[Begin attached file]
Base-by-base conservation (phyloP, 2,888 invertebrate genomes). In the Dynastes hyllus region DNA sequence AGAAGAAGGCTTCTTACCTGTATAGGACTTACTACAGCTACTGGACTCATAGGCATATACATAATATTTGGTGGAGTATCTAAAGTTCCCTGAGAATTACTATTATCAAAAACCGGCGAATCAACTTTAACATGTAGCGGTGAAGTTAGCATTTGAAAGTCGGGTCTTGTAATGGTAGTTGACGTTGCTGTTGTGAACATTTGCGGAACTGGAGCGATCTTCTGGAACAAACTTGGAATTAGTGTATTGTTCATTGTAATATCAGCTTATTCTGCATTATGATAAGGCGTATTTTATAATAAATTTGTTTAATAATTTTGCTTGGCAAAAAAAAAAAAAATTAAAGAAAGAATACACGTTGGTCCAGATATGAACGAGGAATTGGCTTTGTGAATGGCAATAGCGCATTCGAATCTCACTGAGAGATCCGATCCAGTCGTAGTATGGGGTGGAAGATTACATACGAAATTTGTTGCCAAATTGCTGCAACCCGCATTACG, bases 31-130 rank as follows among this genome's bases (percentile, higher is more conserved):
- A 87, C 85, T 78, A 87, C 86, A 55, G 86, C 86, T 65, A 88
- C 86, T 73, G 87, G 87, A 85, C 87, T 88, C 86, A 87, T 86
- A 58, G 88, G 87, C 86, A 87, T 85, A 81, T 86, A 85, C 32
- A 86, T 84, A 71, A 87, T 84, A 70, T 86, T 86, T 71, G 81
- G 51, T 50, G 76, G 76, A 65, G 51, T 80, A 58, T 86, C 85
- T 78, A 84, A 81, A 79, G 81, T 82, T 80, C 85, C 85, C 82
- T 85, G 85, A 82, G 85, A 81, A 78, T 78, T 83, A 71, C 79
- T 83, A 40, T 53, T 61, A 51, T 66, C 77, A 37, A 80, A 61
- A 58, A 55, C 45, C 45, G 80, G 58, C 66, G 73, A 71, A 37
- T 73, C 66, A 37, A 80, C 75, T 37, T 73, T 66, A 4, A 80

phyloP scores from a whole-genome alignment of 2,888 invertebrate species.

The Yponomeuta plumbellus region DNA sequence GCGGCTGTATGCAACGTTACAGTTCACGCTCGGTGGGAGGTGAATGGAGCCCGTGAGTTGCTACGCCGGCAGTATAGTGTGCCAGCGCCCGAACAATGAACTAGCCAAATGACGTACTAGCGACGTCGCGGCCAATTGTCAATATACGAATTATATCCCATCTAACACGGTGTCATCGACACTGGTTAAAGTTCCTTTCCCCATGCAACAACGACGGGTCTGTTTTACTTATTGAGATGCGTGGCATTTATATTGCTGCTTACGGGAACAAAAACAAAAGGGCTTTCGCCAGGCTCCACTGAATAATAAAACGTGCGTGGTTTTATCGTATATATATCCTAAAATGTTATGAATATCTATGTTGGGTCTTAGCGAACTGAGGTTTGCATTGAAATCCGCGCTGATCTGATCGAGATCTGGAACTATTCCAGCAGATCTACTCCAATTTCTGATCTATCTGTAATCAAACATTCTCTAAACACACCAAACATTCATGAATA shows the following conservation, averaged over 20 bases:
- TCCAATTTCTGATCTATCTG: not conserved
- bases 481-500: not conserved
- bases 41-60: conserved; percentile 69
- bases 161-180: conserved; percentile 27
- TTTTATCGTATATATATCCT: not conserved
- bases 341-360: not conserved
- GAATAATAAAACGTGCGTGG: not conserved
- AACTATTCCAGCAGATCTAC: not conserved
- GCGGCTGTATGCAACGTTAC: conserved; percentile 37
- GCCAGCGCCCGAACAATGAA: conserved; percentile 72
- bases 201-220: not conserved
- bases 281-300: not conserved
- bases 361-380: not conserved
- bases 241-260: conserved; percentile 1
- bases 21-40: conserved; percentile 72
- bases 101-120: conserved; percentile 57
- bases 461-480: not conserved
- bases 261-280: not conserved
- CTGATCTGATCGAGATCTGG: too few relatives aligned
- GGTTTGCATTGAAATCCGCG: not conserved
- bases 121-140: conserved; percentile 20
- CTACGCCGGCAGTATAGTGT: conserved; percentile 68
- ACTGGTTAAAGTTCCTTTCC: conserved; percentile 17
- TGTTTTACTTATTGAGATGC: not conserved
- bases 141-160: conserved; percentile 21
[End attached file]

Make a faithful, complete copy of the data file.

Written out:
Base-by-base conservation (phyloP, 2,888 invertebrate genomes). In the Dynastes hyllus region DNA sequence AGAAGAAGGCTTCTTACCTGTATAGGACTTACTACAGCTACTGGACTCATAGGCATATACATAATATTTGGTGGAGTATCTAAAGTTCCCTGAGAATTACTATTATCAAAAACCGGCGAATCAACTTTAACATGTAGCGGTGAAGTTAGCATTTGAAAGTCGGGTCTTGTAATGGTAGTTGACGTTGCTGTTGTGAACATTTGCGGAACTGGAGCGATCTTCTGGAACAAACTTGGAATTAGTGTATTGTTCATTGTAATATCAGCTTATTCTGCATTATGATAAGGCGTATTTTATAATAAATTTGTTTAATAATTTTGCTTGGCAAAAAAAAAAAAAATTAAAGAAAGAATACACGTTGGTCCAGATATGAACGAGGAATTGGCTTTGTGAATGGCAATAGCGCATTCGAATCTCACTGAGAGATCCGATCCAGTCGTAGTATGGGGTGGAAGATTACATACGAAATTTGTTGCCAAATTGCTGCAACCCGCATTACG, bases 31-130 rank as follows among this genome's bases (percentile, higher is more conserved):
- A 87, C 85, T 78, A 87, C 86, A 55, G 86, C 86, T 65, A 88
- C 86, T 73, G 87, G 87, A 85, C 87, T 88, C 86, A 87, T 86
- A 58, G 88, G 87, C 86, A 87, T 85, A 81, T 86, A 85, C 32
- A 86, T 84, A 71, A 87, T 84, A 70, T 86, T 86, T 71, G 81
- G 51, T 50, G 76, G 76, A 65, G 51, T 80, A 58, T 86, C 85
- T 78, A 84, A 81, A 79, G 81, T 82, T 80, C 85, C 85, C 82
- T 85, G 85, A 82, G 85, A 81, A 78, T 78, T 83, A 71, C 79
- T 83, A 40, T 53, T 61, A 51, T 66, C 77, A 37, A 80, A 61
- A 58, A 55, C 45, C 45, G 80, G 58, C 66, G 73, A 71, A 37
- T 73, C 66, A 37, A 80, C 75, T 37, T 73, T 66, A 4, A 80

phyloP scores from a whole-genome alignment of 2,888 invertebrate species.

The Yponomeuta plumbellus region DNA sequence GCGGCTGTATGCAACGTTACAGTTCACGCTCGGTGGGAGGTGAATGGAGCCCGTGAGTTGCTACGCCGGCAGTATAGTGTGCCAGCGCCCGAACAATGAACTAGCCAAATGACGTACTAGCGACGTCGCGGCCAATTGTCAATATACGAATTATATCCCATCTAACACGGTGTCATCGACACTGGTTAAAGTTCCTTTCCCCATGCAACAACGACGGGTCTGTTTTACTTATTGAGATGCGTGGCATTTATATTGCTGCTTACGGGAACAAAAACAAAAGGGCTTTCGCCAGGCTCCACTGAATAATAAAACGTGCGTGGTTTTATCGTATATATATCCTAAAATGTTATGAATATCTATGTTGGGTCTTAGCGAACTGAGGTTTGCATTGAAATCCGCGCTGATCTGATCGAGATCTGGAACTATTCCAGCAGATCTACTCCAATTTCTGATCTATCTGTAATCAAACATTCTCTAAACACACCAAACATTCATGAATA shows the following conservation, averaged over 20 bases:
- TCCAATTTCTGATCTATCTG: not conserved
- bases 481-500: not conserved
- bases 41-60: conserved; percentile 69
- bases 161-180: conserved; percentile 27
- TTTTATCGTATATATATCCT: not conserved
- bases 341-360: not conserved
- GAATAATAAAACGTGCGTGG: not conserved
- AACTATTCCAGCAGATCTAC: not conserved
- GCGGCTGTATGCAACGTTAC: conserved; percentile 37
- GCCAGCGCCCGAACAATGAA: conserved; percentile 72
- bases 201-220: not conserved
- bases 281-300: not conserved
- bases 361-380: not conserved
- bases 241-260: conserved; percentile 1
- bases 21-40: conserved; percentile 72
- bases 101-120: conserved; percentile 57
- bases 461-480: not conserved
- bases 261-280: not conserved
- CTGATCTGATCGAGATCTGG: too few relatives aligned
- GGTTTGCATTGAAATCCGCG: not conserved
- bases 121-140: conserved; percentile 20
- CTACGCCGGCAGTATAGTGT: conserved; percentile 68
- ACTGGTTAAAGTTCCTTTCC: conserved; percentile 17
- TGTTTTACTTATTGAGATGC: not conserved
- bases 141-160: conserved; percentile 21